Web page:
web

South Whidbey artist is painting the blues away

All proceeds from a raffle for a local artist Louie Rochon’s painting will benefit a food bank.

As a way to combat the “gloom and doom” of present times, a Clinton-based artist decided to donate one of his paintings to a good cause.

Louie Rochon, who specializes in free-form abstract art, recently painted a series of bright works characterized by their resemblance to flowers and the natural world.

“It felt like spring to me,” Rochon said about the paintings. “I wanted to put something out that felt optimistic, encouraging, inspiring.”

The soft-spoken painter has written candidly about his struggles with bipolar disorder and past addictions. Over the last several years, art has become an outlet for his energy.

His art sales had been down because of the pandemic, and Rochon was feeling helpless until he thought of an outlet.

“Thinking about my problems and meditating, all of a sudden the idea was, ‘Stop thinking about yourself, go do something for somebody else,’” Rochon said.

He contacted Good Cheer about holding a raffle for one of his art works, with all ticket proceeds going to the food bank.

Rochon’s piece, titled “Revival,” will go to one lucky winner of the raffle. The painting is currently available to view at Useless Bay Golf and Country Club. Raffle ticket buyers need not be members of the club to enter the prize drawing.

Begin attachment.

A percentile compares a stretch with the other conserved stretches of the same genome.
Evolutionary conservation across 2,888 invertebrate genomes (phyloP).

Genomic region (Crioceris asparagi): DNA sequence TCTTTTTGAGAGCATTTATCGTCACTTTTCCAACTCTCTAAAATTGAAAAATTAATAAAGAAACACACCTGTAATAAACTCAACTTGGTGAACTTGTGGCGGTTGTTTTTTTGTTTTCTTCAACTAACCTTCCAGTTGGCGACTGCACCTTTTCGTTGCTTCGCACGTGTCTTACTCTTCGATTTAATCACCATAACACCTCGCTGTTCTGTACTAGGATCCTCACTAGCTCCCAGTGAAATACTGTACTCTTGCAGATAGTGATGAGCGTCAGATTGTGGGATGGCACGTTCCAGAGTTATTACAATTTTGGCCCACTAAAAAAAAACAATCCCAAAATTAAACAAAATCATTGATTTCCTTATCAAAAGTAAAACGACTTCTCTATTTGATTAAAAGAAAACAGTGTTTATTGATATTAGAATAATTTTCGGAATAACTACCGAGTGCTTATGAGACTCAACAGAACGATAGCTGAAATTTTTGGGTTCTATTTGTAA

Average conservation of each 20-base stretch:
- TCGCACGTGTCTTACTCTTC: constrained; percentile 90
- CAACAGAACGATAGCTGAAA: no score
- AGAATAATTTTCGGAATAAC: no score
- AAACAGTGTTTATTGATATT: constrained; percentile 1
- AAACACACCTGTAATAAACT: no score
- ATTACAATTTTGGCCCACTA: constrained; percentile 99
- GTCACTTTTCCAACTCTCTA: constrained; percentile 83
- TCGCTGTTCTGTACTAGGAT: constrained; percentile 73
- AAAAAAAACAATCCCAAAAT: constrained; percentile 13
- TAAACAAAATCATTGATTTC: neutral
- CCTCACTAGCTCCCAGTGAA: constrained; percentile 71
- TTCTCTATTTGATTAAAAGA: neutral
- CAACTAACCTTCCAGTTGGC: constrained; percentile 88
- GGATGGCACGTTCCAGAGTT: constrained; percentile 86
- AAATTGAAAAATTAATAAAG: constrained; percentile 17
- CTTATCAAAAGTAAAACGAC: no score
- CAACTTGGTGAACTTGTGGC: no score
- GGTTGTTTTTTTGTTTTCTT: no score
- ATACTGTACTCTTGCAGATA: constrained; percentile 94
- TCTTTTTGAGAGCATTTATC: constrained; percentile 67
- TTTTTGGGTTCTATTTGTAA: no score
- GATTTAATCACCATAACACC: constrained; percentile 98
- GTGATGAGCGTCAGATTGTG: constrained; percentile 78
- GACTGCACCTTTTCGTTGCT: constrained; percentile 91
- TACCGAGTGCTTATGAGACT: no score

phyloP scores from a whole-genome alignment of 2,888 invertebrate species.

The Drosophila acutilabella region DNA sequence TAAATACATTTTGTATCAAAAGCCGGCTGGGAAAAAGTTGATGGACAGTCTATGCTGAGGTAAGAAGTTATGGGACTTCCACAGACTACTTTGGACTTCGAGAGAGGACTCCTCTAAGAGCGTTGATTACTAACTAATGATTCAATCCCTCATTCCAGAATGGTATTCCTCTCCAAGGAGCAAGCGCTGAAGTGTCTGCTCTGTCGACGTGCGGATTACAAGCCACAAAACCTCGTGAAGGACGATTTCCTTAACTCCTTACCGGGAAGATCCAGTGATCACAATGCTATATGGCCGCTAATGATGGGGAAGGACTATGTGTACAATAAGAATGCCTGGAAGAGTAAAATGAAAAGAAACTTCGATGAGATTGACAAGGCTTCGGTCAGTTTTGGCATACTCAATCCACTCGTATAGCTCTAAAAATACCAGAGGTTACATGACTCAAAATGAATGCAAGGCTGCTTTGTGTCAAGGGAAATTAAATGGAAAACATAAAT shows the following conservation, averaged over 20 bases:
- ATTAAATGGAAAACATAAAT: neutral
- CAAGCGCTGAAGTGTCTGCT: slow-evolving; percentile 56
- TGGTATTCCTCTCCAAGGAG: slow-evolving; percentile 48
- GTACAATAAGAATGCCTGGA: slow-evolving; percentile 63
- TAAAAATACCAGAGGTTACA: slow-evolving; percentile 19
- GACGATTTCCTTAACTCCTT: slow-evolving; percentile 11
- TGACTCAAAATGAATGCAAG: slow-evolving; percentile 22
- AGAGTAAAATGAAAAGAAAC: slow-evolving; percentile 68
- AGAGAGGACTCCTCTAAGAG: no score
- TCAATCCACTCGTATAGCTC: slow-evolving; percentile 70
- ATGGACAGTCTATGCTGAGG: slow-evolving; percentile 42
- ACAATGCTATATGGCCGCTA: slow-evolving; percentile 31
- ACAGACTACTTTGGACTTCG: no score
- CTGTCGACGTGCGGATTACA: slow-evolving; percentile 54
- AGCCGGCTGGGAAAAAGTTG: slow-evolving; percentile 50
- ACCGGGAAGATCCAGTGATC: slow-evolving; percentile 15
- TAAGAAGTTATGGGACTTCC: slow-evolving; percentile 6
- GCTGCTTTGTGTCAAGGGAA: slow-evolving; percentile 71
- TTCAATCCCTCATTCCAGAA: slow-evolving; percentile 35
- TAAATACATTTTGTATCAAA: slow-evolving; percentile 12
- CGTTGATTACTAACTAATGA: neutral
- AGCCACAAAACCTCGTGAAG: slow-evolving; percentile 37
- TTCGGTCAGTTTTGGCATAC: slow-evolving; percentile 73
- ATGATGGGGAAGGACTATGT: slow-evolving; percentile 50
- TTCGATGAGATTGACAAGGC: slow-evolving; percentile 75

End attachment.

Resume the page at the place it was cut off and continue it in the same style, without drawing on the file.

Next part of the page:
“We’re really grateful that both the country club and Louie want to reach out and help those who are struggling in these times,” said Carol Squire, executive director of Good Cheer.

Raffle tickets can be purchased for $100 each at the club, where Rochon currently has an exhibit.

“Even though it’s a private club, they’ll welcome anyone in to see the exhibit,” he said.

People can also send $100 donations directly to Good Cheer, which will enter them into the drawing. They can do this by donating on the website goodcheer.org and including a memo specifying the raffle and mentioning their address and contact information. People can also mail checks to Good Cheer/Rochon Raffle, PO Box 144, Langley, WA 98260 and provide an email address so a receipt for the raffle ticket can be sent to them.

The drawing takes place Dec. 13. The winner does not need to be present to win and does not need to be from Whidbey Island.

Rochon’s painting has a value of $3,900. He said around 20 people have already entered the drawing.

No stranger to charitable causes, Rochon completed a 5,000-mile walk across the country to raise awareness for pediatric AIDS in the 1990s.

This year, he has donated paintings to Feeding America and the UW Medical Center.

“Revival” was created over a few hours using a series of quick paint strokes. Palette knives, rather than brushes, were involved in the painting. To make certain shapes, Rochon used his hands or an old sheet to dab at the canvas.

Rochon said he put on some loud music — Lady Gaga, in particular — as his aid in creating the abstract art pieces.

“There’s no plan to the work,” Rochon said. “It’s all down on open canvas.”

He plans to continue painting similarly cheerful scenes as long as the pandemic continues and until “normal life” resumes.

Artist Louie Rochon contacted Good Cheer about holding a raffle for one of his art works, with all ticket proceeds going to the food bank. Rochon’s piece, titled “Revival,” will go to one lucky winner of the raffle. Photo by Kira Erickson/Whidbey News-Times

Artist Louie Rochon contacted Good Cheer about holding a raffle for one of his art works, with all ticket proceeds going to the food bank. Rochon’s piece, titled “Revival,” will go to one lucky winner of the raffle. Photo by Kira Erickson/Whidbey News-Times